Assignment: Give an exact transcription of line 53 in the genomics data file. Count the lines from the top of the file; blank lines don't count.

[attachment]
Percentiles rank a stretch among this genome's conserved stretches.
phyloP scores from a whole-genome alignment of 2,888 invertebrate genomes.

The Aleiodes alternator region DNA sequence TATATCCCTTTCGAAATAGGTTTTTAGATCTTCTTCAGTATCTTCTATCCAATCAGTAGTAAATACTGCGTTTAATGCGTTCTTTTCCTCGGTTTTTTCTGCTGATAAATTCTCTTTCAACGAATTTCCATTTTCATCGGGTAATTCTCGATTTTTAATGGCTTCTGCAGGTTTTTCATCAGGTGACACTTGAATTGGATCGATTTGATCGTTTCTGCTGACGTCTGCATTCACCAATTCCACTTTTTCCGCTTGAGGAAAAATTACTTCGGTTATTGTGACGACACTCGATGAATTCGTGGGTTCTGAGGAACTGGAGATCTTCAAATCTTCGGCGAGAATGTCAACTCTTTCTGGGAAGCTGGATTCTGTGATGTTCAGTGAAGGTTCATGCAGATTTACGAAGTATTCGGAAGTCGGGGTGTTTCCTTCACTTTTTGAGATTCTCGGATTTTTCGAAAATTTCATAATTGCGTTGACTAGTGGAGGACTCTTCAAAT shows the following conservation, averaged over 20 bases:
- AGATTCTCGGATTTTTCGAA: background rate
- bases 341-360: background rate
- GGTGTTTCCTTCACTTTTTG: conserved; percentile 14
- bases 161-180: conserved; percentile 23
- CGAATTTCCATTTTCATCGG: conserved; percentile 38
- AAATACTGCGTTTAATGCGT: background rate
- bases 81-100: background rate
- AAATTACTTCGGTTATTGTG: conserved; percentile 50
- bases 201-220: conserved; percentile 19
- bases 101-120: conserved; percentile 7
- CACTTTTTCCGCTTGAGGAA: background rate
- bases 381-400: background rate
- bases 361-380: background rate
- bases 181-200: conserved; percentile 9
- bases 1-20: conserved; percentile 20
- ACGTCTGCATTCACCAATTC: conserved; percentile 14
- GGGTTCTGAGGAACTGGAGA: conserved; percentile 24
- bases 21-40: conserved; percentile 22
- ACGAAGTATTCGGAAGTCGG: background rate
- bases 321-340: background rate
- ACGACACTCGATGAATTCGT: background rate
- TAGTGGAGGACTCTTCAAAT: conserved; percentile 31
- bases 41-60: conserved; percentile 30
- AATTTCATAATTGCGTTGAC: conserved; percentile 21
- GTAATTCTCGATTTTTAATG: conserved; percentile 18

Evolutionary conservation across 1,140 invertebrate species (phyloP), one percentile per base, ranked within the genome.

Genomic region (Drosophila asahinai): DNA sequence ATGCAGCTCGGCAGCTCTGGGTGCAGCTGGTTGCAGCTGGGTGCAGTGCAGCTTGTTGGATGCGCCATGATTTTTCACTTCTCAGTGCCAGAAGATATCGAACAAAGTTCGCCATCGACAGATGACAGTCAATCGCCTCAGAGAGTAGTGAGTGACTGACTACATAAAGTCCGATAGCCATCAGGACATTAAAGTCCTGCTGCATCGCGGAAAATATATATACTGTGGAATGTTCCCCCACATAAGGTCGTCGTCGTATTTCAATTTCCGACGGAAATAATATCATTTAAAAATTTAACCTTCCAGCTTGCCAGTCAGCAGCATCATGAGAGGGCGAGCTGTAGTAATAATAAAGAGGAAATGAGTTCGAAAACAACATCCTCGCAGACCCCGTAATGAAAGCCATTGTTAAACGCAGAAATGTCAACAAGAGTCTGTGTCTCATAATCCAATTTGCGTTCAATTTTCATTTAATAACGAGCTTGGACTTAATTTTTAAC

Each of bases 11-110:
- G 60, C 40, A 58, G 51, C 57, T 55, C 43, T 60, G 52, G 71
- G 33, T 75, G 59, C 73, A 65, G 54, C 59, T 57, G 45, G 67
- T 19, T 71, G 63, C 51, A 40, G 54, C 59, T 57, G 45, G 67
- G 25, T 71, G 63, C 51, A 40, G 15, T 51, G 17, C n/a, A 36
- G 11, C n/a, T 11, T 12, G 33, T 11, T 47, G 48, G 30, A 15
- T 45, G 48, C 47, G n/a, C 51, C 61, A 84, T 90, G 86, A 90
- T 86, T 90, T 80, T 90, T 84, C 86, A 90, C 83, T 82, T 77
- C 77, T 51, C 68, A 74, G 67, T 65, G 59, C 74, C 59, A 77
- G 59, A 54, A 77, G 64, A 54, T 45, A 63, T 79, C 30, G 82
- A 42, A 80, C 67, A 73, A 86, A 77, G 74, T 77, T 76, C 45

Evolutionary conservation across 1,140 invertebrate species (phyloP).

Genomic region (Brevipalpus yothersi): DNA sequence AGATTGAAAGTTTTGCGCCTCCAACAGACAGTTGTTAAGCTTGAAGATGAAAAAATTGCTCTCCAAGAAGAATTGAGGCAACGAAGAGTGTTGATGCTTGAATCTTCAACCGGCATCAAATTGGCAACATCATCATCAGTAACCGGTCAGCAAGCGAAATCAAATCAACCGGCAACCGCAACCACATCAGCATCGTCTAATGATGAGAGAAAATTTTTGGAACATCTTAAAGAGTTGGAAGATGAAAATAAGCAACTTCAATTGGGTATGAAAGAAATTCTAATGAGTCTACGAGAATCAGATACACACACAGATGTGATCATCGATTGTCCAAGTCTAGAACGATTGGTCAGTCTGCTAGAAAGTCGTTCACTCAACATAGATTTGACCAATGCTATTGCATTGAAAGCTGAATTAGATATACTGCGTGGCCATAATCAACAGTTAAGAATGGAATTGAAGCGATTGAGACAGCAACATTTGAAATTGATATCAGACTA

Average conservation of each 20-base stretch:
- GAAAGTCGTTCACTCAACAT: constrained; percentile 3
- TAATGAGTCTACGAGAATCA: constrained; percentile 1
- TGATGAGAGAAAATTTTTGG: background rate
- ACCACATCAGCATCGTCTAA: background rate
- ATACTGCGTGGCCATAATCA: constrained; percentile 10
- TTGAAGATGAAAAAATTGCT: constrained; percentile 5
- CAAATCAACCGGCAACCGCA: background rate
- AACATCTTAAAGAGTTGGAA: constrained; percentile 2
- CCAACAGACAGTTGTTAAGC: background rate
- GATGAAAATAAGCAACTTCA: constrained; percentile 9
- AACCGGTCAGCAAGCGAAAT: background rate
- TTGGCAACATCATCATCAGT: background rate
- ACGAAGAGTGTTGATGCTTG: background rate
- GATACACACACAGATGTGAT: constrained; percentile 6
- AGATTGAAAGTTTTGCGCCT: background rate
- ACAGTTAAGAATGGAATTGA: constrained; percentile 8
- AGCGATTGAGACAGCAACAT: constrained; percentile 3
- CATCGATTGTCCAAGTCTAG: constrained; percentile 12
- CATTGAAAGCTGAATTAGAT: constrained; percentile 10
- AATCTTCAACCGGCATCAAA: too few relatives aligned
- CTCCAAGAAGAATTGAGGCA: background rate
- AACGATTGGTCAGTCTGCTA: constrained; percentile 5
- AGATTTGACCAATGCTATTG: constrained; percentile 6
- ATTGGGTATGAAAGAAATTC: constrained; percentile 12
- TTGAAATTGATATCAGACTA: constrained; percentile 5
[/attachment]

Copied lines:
- CCAACAGACAGTTGTTAAGC: background rate